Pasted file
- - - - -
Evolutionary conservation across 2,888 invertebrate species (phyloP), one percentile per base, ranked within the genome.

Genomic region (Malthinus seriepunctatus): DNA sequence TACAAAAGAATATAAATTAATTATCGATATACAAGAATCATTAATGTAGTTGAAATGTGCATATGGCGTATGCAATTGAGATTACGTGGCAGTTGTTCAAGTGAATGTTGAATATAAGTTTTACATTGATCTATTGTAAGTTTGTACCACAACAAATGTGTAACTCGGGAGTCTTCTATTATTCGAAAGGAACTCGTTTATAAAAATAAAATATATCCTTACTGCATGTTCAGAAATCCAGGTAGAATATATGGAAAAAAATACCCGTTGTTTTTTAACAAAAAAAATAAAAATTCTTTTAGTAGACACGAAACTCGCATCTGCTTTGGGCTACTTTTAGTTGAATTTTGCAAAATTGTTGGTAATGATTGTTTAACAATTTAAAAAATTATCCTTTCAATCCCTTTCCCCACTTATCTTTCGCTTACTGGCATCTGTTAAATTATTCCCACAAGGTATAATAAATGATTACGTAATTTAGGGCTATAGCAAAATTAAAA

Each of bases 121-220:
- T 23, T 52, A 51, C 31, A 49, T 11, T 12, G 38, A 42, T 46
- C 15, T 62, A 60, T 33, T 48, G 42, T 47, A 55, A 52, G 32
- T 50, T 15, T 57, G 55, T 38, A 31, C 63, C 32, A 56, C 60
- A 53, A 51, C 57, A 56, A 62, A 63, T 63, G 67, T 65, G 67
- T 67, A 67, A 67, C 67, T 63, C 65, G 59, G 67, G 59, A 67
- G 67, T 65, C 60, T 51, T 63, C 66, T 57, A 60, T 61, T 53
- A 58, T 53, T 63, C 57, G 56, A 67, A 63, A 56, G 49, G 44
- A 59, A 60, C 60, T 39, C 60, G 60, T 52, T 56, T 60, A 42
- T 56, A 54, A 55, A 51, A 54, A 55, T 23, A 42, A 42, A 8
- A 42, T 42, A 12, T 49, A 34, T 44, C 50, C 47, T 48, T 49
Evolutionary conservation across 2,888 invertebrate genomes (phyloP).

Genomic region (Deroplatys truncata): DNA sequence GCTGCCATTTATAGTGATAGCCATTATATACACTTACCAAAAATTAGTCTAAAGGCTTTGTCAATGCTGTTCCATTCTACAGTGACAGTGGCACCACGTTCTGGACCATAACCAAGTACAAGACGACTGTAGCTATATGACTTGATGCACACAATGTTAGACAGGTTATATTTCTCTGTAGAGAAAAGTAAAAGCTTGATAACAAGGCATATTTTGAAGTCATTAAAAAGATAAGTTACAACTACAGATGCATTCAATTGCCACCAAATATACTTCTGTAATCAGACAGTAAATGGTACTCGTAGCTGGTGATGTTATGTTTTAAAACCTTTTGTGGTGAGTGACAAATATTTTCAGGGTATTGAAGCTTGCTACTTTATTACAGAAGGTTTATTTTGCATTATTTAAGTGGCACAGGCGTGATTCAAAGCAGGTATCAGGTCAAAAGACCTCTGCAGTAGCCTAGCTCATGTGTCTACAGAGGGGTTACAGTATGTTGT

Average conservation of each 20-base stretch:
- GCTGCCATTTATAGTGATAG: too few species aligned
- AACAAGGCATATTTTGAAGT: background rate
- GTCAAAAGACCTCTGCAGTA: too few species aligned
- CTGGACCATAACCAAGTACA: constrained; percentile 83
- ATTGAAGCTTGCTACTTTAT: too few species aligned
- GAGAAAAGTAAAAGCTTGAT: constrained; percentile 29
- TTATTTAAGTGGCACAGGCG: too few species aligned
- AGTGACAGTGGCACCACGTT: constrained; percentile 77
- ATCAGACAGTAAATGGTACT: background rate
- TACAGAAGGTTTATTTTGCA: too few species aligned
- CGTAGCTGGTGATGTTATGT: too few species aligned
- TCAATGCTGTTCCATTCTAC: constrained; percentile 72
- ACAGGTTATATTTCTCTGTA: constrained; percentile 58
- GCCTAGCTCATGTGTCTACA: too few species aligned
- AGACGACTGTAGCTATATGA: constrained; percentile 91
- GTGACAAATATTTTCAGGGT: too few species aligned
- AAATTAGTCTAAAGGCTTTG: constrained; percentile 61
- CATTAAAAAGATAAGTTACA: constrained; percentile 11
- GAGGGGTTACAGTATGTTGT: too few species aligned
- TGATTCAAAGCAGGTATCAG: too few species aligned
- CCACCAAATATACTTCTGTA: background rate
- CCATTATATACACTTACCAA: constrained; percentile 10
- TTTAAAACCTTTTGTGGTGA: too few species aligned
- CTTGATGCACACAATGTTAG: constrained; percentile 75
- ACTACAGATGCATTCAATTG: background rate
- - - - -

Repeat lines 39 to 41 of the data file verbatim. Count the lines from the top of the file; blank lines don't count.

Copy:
- TTTAAAACCTTTTGTGGTGA: too few species aligned
- CTTGATGCACACAATGTTAG: constrained; percentile 75
- ACTACAGATGCATTCAATTG: background rate